The skin is the largest organ of nourishment for the body. The skin will absorb beneficial components from esthetic treatments, but it also can take in chemicals and toxins from poorly compounded skin care products, topical medications and the environment. These transdermally absorbed toxins bypass the liver's protective role on their first pass through the bloodstream.
The skin is the largest defensive organ of the body. Skin that is compromised with poor health or with open lesions or wounds cannot protect the body efficiently from an environment filled with germs, toxins and irritants. Nerve endings in the skin are the body's sensors of the surrounding world, instantly signaling the brain about proximal danger, injury, temperature changes and the presence of irritants.
The skin is the body's first level of communication. Before you say or do anything, your odor and appearance tell the world around you much about how you view your- self, and how you wish to be viewed. While the primal and subtle messages transmitted by the natural odors given off by the skin are largely suppressed or camouflaged in con- temporary culture, obsessive social anxiety about presence is reflected in the existence of a multi-billion dollar perfume and toiletry industry. Decoration of the skin, whether by cosmetics, tattooing or accessories is still a principle means of transmitting social attitudes and declaring social position, just as it has been throughout the history of mankind. The converse side of these expressive concerns is that the perception of how skin looks and smells has a powerful effect on self-image and self-esteem.
The skin is the body's bridge between physical and emotional states. The blush of embarrassment, the full flush of rage, shivers of revulsion, clamminess or goose bumps from fear, sweat and rashes from stress, and hives or chills from anxiety are just some of the automatic expressions of emotions seen through the skin. Heightened sensitivity of the skin is pleasurable when it accompanies feelings of love and intimacy, but feels almost electric when it comes from a sense of danger. It stands to reason that if these dramatic and fleeting emotions have such direct and powerful links to the skin, then more subtle and enduring emotions might also reflect on the skin as more subtle and chronic conditions.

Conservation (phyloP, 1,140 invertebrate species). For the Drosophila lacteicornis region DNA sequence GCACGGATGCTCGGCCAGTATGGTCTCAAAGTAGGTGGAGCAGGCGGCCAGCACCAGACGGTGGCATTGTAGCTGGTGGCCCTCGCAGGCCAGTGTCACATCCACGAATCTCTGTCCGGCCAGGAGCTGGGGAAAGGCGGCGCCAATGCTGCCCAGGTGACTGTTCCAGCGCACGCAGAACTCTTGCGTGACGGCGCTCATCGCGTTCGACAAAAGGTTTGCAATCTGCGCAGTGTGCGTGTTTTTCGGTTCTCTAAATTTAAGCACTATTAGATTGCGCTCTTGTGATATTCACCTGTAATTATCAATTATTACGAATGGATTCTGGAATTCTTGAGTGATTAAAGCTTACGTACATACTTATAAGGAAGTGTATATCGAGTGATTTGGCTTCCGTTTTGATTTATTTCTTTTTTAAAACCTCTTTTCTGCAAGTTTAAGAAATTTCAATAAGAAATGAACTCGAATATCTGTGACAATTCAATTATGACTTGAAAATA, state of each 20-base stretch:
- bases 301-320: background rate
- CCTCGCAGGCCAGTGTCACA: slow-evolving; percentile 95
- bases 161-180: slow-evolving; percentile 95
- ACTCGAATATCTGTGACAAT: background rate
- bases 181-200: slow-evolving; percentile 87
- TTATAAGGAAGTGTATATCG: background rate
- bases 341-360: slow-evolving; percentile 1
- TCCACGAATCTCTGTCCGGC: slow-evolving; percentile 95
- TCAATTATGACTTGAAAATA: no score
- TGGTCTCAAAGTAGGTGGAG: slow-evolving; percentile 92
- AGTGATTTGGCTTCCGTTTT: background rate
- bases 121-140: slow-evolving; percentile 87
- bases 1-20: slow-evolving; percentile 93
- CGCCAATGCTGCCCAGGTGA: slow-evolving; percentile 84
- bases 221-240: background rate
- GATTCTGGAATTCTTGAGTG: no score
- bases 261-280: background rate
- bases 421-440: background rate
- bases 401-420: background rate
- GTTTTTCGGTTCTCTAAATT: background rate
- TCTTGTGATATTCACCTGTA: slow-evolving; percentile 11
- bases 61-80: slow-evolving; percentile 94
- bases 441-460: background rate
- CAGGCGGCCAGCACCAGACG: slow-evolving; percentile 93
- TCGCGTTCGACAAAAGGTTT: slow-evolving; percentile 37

ABC's or holistic skin therapy
From the holistic skin therapy perspective, all that is necessary to restore and maintain healthy skin is to activate the body's natural healing responses; build a vital and healthy cellular structure; and cleanse the body of the toxins and irritants that can damage cells. These ABC's of healing are applied in some form by virtually every natural health discipline around the world, including the East Indian science of ayurveda, traditional Chinese medicine and western naturopathy.
Activation. Activation implies encouraging the skin to generate healthy new cells while supporting the immune system as it guides reconstruction. A classic example would be the use of a natural fruit acid or enzyme topical exfoliant to stimulate cell turnover, while supplementing the diet with traditional immuno stimulant herbs such as Echinacea; una de gato, cat's claw; or astragalus. Activation can be enhanced energetically through the use of acupressure, Reiki healing, homeopathic preparations, floral essences, aromatherapy, prayer or meditation.
Building. Building requires satisfying nutritional deficiencies and pro- viding the basic building blocks for the production of healthy skin cells. Cold-water fish such as salmon, tuna and cod, and whole grains, seeds and tree nuts make the best protein sources when trying to return skin's balance. Incorporating as many whole live foods into the diet as possible is essential, and juice is an excellent way to accomplish this. Remind clients to drink plenty of pure water and suggest supplements with bio-available minerals-that is, plant -based or chelated, essential fatty acids such as flax seed or evening primrose oil, and B-complex vitamins to help replenish the most common deficiencies of the Standard American Diet (SAD). Building
healthy skin also is aided by regular treatments built around nourishing masks of natural plant-based or sea- weed extracts. A few drops of evening primrose oil make an excel- lent ampoule or serum.
Cleansing. Cleansing involves ridding the body of residual toxic and irritants so that more of its energy can be directed to repair and maintenance. The body can do only one of three things with everything that comes into it whether it is consummed, inhaled or absorbed. The body must either find a way to use the material for metabolism or maintenance; it must eliminate what it can't use; or it must store it. There are no other choices. Holistically, a toxin is defined as any element that the body cannot use and has not eliminated. It is taking up space, consuming resources that might be better spent, and quite possibly interfering with normal structure or function. Stored toxins are the cornerstones of most health issues.